Cooking is an artistic process and cookbooks when designed with love and creativity can incite all sorts of wonderful magic – and quite possibly healthy eating too! I found such adventure in Amelia Freer’s Cook. Nourish. Glow and am rather excited by the discovery.
Admittedly picking up the rather hefty bible made me feel as though I was invited to indulge in all the joys of pregnancy – without of course having to add to the family. Indeed, beneath the three guiding principles follows an enticing offer: 120 recipes that will help you lose weight, look younger and feel healthier.
It really doesn’t matter if you’re desperate for the first, or concerned about the second – if eating healthy matters to you, irrespective of how much you weigh or how you old you are, then this is an excellent tome with which to arm yourself.
The good thing about Freer’s recipes is that while you will recognise old favourites dotted throughout there is often a lovely new spin on them. Baked eggs, of course who hasn’t done that? But not in a ramekin or even rancheros style in ceramic pots but in a capsicum? Delish! Your very own kimchi? Yum. Green harissa? Yay! Apples, bacon, Brussel sprouts and poached eggs? Yes, please. It’s not that the recipes are complicated or even require a shop at the fancy supermarket but that they genuinely will inspire you to keep experimenting with your own meals.
Personally, my favourite takeaways include creating my own spiced seeds. Freer recommends including pumpkin, sunflower, sesame, fennel and cumin and once roasted and fragrant add necessary seasoning (and/or chilli) and in less than ten minutes you have a handy snack or a perfect addition to that salad or soup. Also on her recommendation, I’ve started using my ice cube trays a little differently – add your chosen herb (or a mixture) to each cube and then adding olive oil or melted coconut butter and freezing overnight. Suddenly you have your own perfectly sized herb butter! If you grow your own herbs then these will also make fine presents straight from your garden and ready to use and flavour stews, casseroles or even stir-fries.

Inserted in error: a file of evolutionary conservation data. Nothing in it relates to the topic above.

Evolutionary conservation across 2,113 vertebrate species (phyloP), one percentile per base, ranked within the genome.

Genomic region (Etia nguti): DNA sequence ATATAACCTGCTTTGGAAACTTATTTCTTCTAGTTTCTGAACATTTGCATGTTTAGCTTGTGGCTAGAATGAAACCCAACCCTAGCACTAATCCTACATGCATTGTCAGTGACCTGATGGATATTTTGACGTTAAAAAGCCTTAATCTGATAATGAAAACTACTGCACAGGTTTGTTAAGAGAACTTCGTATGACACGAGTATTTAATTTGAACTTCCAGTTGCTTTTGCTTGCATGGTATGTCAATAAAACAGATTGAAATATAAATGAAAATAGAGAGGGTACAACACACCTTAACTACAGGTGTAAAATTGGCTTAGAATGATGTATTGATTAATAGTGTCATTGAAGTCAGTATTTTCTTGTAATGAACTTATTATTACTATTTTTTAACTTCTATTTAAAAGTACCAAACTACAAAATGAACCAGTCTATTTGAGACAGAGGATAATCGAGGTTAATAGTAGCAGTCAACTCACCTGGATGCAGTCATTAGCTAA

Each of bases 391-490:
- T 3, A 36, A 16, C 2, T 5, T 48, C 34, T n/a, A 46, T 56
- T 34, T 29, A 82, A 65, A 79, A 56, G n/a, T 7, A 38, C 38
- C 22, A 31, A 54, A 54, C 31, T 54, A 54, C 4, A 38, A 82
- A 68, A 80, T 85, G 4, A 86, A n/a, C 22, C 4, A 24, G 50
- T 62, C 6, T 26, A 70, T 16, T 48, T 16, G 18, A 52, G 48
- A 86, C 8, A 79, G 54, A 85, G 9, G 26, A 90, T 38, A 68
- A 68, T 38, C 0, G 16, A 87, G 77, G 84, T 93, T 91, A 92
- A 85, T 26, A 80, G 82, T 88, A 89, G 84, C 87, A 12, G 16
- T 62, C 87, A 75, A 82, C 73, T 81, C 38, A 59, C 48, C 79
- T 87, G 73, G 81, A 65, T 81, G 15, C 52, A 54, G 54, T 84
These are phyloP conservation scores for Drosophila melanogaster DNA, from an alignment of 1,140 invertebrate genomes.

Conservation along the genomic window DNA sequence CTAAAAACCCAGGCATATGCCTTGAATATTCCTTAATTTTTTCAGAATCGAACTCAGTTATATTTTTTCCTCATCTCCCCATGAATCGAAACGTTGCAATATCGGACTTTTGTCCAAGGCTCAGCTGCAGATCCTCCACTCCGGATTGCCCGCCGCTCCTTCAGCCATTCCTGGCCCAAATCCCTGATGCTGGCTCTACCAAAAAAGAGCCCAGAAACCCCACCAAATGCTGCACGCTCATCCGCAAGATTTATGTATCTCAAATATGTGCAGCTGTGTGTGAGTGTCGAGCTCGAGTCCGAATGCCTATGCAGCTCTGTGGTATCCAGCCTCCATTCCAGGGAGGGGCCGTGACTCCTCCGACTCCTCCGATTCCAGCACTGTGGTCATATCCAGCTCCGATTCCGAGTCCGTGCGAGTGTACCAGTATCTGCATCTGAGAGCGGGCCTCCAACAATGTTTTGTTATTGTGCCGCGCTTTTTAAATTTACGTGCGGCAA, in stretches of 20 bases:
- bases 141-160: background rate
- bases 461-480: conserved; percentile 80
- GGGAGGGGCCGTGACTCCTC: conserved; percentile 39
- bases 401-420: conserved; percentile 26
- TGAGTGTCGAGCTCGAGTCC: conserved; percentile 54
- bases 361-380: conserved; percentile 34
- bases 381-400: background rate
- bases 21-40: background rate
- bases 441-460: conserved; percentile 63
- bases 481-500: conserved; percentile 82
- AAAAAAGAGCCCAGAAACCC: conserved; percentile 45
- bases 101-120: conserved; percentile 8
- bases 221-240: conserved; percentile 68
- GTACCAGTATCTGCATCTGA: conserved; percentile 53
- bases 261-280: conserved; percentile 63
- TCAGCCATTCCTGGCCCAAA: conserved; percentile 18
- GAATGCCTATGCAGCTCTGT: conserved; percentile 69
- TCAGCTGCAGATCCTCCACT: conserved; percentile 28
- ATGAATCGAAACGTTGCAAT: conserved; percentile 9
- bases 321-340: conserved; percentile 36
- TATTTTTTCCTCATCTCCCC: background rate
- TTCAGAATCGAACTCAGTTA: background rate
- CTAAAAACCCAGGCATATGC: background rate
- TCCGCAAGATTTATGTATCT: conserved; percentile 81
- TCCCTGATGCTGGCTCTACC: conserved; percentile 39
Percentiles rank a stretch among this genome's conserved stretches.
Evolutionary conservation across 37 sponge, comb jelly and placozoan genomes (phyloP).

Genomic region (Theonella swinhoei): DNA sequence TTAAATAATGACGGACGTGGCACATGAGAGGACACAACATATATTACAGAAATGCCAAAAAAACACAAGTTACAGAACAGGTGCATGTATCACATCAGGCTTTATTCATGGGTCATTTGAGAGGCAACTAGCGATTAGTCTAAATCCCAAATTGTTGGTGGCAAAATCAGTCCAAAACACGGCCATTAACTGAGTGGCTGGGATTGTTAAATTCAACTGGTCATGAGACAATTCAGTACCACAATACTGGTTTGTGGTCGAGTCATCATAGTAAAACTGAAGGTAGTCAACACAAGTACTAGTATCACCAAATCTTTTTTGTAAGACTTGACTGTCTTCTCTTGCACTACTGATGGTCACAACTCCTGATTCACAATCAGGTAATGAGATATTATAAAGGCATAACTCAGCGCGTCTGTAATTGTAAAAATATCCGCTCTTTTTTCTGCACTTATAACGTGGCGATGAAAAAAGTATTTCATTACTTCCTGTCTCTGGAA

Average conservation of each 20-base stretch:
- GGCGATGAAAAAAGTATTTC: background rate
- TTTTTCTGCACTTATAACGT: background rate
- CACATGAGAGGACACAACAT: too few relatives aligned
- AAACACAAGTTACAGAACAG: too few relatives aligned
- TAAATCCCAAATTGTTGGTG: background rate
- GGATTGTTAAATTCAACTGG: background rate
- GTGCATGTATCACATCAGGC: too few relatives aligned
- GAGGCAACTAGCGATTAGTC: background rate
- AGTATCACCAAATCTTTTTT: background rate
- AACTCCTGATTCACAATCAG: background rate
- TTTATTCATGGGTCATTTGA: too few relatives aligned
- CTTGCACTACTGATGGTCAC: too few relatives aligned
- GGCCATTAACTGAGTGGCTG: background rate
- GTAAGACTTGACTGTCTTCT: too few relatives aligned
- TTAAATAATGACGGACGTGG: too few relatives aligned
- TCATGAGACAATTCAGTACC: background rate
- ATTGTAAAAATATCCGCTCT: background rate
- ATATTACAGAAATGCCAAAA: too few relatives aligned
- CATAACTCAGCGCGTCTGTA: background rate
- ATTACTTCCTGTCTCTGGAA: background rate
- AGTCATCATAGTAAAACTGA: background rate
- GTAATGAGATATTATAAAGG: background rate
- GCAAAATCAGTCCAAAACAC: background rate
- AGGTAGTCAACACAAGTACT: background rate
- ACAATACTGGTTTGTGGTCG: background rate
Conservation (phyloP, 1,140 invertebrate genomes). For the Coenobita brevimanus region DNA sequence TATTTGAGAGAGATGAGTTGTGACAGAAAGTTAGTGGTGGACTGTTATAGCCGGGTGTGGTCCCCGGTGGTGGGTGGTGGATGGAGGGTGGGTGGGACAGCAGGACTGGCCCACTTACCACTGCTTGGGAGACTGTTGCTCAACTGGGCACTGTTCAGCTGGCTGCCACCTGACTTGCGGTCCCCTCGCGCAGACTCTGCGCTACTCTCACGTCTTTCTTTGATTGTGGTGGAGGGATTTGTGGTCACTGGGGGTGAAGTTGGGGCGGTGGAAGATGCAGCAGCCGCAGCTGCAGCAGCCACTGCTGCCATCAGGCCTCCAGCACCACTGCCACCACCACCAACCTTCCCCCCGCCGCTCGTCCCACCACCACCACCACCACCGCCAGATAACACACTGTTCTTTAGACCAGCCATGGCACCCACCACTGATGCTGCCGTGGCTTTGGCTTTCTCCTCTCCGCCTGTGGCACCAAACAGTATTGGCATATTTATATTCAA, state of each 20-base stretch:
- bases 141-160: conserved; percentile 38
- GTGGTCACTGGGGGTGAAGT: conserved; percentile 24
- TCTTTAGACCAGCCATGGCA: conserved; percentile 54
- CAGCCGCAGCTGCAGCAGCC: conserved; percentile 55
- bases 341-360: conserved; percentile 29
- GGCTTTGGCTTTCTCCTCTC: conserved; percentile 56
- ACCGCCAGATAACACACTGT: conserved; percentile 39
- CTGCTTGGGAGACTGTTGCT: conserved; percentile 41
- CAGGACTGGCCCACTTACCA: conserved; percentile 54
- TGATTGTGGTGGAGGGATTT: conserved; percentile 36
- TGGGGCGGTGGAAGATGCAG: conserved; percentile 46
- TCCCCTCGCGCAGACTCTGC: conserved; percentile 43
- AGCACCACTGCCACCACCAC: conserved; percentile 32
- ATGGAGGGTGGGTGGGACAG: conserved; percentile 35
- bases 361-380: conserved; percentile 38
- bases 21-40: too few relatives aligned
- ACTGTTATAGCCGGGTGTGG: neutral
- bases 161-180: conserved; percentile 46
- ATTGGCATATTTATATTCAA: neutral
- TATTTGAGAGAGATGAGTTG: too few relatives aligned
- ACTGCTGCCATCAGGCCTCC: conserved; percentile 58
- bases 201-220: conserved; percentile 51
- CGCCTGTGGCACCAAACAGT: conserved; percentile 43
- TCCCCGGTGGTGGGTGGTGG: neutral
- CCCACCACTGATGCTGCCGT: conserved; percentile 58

The Happy Tummy section also became a quick favourite. I’ve never used Dulse (a sea vegetable) but it’s not unlike kelp and goes well with scrambled eggs. The fish pies are going on the Sunday night menu (easy and quick) and I have decided to invest in a spiralizer to make celeriac ribbons – because clearly that’s the only way to make the ultimate guilt free carbonara. Also I can now have evenly sized cucumber ribbons rather than my highly variable but textured affair.
There are also some great cocktails, friendly mashes and some rather exquisite dressings that will turn your frumpy everyday meals into a wonderful love affair. Desserts even beckon, offering quick and easy remedies when you have guests who crave something sweet or wee people who deserve more than a sugar rush – and their parents will thank you for it too!
Needless, to say I highly recommend this book and it’s earned a very respectable place on my shelf of cookbook creations. Time to experiment!